Moderator MichaelColey's Avatar
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    Quote Originally Posted by smallaff
    It is the merchants responsibility to know the NY sales through NY affiliates BUT the networks need to provide this information to the merchant.
    Legally, it is entirely the merchant's responsibility to determine whether or not they have a NY nexus. NY won't go after the networks - just the merchants.

    It would be good, of course, if the networks could or would provide the numbers. But it's not going to happen. With the big networks (CJ, LinkShare, and Performics), their development cycles are far too slow to get something out in time. It would probably take them months (if ot years) to build something, from past experience. We have a week. With most if not all networks (SAS included), they don't have enough information to determine total sales generated by NY affiliates to NY customers. Most don't capture the customer's ship to address, so there's no way for them to do the "NY customers" part.

    Inability of the merchant to get the numbers won't justify not complying with this law.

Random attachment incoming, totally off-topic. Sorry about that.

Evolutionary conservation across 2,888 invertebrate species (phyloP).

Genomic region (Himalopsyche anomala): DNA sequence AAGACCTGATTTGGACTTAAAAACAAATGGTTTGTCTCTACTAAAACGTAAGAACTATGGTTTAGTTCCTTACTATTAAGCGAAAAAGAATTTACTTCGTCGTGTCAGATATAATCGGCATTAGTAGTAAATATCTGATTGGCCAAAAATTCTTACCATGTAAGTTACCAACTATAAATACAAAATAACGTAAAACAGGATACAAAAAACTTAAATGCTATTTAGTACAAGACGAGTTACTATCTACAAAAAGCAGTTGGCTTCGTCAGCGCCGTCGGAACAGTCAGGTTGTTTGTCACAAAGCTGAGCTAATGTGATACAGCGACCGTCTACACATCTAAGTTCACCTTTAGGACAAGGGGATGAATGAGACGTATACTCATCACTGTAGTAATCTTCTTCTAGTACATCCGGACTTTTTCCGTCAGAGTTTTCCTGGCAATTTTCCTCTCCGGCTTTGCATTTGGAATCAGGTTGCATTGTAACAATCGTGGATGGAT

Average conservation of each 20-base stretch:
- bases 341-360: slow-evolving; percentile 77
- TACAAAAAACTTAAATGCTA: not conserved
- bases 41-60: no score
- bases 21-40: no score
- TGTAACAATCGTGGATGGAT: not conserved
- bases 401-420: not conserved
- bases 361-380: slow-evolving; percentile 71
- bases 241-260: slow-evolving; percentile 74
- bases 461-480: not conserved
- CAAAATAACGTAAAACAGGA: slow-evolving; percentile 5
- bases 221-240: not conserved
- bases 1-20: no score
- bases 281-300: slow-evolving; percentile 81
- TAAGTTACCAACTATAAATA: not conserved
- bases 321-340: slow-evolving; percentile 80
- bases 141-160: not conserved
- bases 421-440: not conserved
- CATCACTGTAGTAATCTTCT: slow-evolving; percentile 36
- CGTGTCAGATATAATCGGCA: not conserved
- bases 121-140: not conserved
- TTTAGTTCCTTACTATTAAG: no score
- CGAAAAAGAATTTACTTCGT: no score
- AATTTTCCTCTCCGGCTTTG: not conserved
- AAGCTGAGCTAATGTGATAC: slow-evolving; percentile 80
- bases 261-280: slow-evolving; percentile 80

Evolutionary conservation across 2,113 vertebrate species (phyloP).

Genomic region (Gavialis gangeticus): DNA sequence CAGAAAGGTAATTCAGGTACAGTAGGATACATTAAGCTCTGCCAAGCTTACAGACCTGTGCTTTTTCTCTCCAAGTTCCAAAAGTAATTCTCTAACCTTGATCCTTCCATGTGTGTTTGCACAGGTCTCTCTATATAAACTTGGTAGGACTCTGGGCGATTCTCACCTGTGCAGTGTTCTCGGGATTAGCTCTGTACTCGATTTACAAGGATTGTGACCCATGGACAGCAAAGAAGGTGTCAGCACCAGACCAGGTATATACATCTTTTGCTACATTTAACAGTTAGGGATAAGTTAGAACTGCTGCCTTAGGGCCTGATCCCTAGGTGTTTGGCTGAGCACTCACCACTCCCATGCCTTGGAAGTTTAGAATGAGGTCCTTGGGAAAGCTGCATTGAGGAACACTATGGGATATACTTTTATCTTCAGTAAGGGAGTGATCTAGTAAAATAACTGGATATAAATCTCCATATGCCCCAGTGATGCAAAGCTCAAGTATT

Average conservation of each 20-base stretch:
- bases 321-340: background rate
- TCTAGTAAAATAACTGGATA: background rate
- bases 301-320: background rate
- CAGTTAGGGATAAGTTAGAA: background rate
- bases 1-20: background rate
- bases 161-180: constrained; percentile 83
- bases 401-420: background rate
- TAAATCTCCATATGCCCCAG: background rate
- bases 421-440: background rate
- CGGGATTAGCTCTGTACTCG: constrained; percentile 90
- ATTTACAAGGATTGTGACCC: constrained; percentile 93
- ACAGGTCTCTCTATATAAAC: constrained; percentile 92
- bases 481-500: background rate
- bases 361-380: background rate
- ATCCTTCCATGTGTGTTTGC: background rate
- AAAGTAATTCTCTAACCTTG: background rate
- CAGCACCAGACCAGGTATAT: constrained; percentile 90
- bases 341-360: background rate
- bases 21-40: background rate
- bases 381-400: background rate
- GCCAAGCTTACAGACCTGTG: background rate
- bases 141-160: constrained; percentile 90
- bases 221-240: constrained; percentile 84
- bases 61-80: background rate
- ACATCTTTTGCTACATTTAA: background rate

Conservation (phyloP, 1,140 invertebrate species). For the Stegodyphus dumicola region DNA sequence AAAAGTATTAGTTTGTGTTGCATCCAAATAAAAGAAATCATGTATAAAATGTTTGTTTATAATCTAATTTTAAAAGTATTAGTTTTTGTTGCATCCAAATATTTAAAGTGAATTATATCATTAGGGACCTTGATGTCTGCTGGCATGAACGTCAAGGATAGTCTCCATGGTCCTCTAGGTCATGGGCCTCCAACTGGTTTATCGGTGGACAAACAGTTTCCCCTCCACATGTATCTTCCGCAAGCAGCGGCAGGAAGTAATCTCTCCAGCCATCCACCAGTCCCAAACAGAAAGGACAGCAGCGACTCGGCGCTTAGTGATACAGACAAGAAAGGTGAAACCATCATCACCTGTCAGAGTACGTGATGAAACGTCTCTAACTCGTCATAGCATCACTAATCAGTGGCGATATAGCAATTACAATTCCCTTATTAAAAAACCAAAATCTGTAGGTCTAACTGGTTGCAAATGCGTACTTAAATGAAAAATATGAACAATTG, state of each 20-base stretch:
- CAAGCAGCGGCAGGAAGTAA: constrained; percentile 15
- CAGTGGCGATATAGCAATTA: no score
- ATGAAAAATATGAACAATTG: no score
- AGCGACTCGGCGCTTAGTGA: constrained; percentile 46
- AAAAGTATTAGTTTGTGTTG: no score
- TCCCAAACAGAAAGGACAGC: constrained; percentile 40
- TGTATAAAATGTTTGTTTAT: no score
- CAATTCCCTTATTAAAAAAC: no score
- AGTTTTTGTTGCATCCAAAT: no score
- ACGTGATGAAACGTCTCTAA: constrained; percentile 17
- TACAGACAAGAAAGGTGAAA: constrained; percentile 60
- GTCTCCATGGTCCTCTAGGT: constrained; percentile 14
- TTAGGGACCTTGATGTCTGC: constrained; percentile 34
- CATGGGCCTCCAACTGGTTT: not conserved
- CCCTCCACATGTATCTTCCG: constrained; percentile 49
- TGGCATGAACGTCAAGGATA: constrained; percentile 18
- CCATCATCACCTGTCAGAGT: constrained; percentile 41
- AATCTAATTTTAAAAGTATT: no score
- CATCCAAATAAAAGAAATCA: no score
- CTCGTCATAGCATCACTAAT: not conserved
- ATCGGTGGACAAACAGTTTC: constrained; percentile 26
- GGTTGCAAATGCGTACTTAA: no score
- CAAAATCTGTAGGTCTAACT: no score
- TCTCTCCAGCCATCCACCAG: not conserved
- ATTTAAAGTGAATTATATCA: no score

Michael Coley
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  17. #17
    "An Englishman In New York" TJ's Avatar
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    Quote Originally Posted by loxly
    Plus once you register, you MUST file even if you do NOT owe sales tax. Or they will fine you. I know this from personal experience.
    I found this out the hard way too ($50)
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  18. #18
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    Quote Originally Posted by TJ
    I found this out the hard way too ($50)
    Yup, plus more fines if you forget to pay that first $50. It's crazy. If this happens for all 50 states.... lots of paperwork and possible fines.
    Deborah Carney